- Madison will develop and implement controls for its administrative agent services that are designed to ensure that (i) assets of the loan syndicate participants are safeguarded from loss or misappropriation, (ii) the assets in the Agency Account are distributed in accordance with the credit agreements with the loan syndicates, and (iii) the administrative agent services are being operated in a manner consistent with the credit agreements (the “Control Objectives”).
- Madison will obtain a written internal control report prepared by an independent public accountant (“Control Attestation”), no less frequently than once each calendar year, meeting the following requirements:
- The Control Attestation must include an opinion of the accountant as to whether controls have been placed in operation as of a specific date and are suitably designed and operating effectively to meet the Control Objectives.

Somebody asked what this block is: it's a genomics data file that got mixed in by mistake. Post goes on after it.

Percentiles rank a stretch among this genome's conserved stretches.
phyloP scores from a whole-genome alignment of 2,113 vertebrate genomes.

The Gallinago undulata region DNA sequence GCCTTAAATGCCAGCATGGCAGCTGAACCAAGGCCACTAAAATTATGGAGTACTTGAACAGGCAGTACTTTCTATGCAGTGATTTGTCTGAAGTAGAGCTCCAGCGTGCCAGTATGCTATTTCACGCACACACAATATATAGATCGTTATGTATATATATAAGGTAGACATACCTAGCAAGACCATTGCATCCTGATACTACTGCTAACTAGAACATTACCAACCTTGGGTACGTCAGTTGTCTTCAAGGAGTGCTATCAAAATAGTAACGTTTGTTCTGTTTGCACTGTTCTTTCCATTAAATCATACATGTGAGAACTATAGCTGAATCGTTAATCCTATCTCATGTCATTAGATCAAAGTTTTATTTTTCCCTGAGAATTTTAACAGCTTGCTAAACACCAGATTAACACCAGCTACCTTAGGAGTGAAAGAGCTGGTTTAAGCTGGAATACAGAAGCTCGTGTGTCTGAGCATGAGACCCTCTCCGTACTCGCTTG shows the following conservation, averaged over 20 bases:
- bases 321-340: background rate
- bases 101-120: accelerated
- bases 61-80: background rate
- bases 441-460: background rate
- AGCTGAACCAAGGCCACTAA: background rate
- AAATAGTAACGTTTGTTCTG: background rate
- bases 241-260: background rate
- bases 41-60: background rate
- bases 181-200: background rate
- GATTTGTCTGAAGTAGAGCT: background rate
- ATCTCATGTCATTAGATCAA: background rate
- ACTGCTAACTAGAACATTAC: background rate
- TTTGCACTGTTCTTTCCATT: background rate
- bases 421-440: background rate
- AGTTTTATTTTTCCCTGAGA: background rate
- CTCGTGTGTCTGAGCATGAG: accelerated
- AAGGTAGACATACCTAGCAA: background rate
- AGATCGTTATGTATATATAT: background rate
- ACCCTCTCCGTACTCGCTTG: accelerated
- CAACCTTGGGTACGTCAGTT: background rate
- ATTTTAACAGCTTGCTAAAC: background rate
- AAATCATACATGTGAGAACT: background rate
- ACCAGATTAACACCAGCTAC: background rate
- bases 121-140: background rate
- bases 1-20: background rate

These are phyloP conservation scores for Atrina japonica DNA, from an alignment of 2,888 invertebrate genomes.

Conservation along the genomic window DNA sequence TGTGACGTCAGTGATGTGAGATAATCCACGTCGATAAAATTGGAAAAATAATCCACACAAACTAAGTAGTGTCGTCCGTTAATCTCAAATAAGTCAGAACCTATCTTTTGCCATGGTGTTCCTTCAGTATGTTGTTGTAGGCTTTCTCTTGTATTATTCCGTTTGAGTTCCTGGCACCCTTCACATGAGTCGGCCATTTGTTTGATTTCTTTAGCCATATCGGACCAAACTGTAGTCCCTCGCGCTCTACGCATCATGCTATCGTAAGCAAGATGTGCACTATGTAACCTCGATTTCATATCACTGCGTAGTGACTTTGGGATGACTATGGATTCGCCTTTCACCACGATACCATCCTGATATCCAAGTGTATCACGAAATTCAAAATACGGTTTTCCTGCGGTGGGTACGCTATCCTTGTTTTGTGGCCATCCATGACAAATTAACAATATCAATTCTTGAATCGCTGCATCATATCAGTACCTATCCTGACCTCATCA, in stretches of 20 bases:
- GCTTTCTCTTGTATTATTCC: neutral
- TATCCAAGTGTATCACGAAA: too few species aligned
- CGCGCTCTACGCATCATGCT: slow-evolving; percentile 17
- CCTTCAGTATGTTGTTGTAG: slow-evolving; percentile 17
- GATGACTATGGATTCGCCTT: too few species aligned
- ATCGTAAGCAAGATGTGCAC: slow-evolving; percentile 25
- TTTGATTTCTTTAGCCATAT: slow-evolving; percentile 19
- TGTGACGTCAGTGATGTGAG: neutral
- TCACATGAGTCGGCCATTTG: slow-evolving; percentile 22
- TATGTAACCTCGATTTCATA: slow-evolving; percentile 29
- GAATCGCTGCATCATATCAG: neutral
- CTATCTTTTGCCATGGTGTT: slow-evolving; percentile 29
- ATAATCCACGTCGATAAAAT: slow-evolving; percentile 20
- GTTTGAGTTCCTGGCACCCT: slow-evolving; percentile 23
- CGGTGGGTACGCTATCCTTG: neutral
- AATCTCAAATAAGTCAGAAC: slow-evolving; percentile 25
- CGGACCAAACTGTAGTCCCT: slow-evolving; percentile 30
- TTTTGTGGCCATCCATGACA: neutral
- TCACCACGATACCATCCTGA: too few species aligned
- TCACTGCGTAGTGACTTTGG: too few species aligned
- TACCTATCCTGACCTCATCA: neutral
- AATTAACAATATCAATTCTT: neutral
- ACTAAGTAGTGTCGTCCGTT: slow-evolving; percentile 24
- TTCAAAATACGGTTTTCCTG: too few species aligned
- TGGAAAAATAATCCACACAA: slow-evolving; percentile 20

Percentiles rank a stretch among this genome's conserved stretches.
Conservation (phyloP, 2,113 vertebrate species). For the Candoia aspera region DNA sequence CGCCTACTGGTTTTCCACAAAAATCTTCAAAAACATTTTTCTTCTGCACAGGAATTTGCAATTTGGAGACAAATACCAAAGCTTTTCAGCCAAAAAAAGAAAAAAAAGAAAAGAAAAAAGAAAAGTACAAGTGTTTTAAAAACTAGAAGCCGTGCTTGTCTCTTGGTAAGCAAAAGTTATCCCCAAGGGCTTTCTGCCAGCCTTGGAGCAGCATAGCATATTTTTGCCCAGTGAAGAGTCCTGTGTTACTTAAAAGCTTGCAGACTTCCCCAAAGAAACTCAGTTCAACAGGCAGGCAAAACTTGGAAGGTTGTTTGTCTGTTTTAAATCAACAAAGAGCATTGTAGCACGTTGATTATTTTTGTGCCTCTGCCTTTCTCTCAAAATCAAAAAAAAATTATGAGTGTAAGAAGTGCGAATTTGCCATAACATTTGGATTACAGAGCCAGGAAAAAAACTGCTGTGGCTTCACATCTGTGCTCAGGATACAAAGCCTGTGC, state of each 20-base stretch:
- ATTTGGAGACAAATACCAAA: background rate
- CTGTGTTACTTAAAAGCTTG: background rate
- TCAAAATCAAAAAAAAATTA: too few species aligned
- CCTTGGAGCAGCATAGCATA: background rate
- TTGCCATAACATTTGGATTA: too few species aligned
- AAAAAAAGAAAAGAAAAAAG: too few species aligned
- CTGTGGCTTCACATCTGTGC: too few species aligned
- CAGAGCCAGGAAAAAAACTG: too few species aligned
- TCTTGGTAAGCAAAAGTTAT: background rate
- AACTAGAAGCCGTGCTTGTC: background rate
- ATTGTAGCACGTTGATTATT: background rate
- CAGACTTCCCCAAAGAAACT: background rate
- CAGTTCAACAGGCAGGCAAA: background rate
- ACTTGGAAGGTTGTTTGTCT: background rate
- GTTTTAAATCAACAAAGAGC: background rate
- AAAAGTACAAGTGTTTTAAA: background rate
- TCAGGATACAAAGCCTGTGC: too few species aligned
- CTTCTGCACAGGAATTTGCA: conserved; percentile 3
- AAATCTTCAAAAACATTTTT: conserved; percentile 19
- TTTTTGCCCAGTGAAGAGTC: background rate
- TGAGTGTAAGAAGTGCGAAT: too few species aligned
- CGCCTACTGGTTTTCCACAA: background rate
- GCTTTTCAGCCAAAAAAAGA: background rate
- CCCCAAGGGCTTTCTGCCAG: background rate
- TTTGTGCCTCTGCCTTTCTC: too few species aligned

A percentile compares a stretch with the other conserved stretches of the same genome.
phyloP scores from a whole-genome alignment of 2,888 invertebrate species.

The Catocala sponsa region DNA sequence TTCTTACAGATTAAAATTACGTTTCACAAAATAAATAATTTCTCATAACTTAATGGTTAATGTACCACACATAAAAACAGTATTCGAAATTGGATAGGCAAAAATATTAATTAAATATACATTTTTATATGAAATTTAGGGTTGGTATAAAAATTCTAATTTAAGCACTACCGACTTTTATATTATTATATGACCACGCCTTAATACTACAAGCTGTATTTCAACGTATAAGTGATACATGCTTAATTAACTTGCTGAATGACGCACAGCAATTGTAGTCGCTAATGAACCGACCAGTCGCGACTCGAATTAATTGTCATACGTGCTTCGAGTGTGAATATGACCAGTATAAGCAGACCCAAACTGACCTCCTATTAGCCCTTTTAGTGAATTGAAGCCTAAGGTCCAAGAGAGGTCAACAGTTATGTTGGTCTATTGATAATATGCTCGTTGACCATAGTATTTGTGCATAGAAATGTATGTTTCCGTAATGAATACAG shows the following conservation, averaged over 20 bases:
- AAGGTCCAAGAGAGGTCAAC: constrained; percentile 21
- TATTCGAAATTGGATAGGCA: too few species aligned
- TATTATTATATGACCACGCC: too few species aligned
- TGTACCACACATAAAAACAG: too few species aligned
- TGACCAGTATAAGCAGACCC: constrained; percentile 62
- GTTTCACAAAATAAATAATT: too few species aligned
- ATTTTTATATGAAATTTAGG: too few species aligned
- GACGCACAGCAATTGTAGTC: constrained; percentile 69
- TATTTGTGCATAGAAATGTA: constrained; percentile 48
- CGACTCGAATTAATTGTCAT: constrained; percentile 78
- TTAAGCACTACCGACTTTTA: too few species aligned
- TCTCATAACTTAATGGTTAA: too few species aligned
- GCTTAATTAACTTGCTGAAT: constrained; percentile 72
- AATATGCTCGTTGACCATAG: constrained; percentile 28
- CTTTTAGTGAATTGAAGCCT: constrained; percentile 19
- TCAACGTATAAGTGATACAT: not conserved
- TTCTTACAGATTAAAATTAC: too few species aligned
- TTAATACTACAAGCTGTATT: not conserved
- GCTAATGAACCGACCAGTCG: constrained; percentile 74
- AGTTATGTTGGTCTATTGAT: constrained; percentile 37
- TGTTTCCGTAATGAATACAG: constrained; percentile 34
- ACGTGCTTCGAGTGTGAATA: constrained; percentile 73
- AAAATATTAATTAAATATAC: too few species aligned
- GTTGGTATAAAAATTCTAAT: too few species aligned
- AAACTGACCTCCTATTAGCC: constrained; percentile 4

- The accountant must verify that the assets in the Agency Account are reconciled to a custodian other than Madison or a related person.
- The accountant must be registered with, and subject to regular inspection as of the commencement of the relationship by, the Public Company Accounting Oversight Board.
- Madison will promptly seek to resolve any control issues identified in the Control Attestation.
- Madison will include the annual Control Attestation, including any qualified opinion, as part of its books and records under the Custody Rule.
- If the accountant issues a qualified opinion with respect to any Control Attestation, Madison will promptly notify its advisory clients that are loan syndicate participants and inform them of the issues that resulted in such qualified opinion and how the issues will be avoided going forward.